(16-Sept-10) When Dataprise, an IT services company, helped a customer with a desktop virtualization project last year, it found itself dealing with desktop virtualization's dirty little secret: No one -- including vendors -- seems to know how to license the software.
Having run a successful pilot, Dataprise's client wanted to take the next step and deploy 700 virtual desktops, says Chris Sousa, director of infrastructure service at Dataprise. That's when the trouble began. Like many businesses, the customer -- a manufacturer of fiber-optic cable -- had an enterprise agreement with Microsoft, but its IT staff wasn't sure exactly what was covered in a virtualized environment. Apparently, neither was Microsoft, says Sousa, who noted that he called the company repeatedly seeking information.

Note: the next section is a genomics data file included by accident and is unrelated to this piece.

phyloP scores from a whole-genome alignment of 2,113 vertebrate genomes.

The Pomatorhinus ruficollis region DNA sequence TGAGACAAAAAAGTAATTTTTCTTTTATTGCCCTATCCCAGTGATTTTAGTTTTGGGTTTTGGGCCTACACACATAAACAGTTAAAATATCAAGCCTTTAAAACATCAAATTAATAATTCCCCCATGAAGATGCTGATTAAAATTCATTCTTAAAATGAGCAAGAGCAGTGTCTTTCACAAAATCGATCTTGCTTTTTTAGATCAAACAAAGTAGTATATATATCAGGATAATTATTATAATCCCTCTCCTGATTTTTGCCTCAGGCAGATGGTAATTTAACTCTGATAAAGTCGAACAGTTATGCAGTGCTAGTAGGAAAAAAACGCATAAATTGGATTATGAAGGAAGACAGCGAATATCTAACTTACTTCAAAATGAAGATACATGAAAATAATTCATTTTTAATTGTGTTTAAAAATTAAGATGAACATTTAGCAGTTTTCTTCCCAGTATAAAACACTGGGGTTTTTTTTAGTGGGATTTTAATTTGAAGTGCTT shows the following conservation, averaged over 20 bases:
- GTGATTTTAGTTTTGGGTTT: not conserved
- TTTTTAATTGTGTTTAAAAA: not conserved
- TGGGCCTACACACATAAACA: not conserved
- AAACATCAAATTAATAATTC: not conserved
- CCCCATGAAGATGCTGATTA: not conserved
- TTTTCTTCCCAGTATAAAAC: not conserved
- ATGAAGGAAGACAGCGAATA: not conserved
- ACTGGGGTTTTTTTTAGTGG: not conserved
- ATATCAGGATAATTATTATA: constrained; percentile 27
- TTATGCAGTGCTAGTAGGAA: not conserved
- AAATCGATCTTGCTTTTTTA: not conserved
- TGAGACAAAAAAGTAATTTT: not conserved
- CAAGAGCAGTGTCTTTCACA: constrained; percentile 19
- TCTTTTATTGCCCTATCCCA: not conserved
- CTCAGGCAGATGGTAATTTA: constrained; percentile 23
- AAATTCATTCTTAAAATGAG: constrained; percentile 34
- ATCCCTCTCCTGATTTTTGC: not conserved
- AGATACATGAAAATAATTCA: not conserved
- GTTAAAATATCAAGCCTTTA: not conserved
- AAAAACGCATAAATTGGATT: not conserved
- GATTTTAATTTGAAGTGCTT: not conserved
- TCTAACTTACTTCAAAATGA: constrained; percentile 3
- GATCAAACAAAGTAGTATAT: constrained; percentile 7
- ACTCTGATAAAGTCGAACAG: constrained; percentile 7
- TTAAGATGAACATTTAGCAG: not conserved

"We'd get a different answer from a different person on a different day," he says.
Sousa's experience is not unusual. In a study conducted by Info-Tech Research Group last year, Microsoft Windows licensing was the most-cited pain point for people implementing desktop virtualization, according to John Sloan, lead research analyst at Info-Tech Research Group.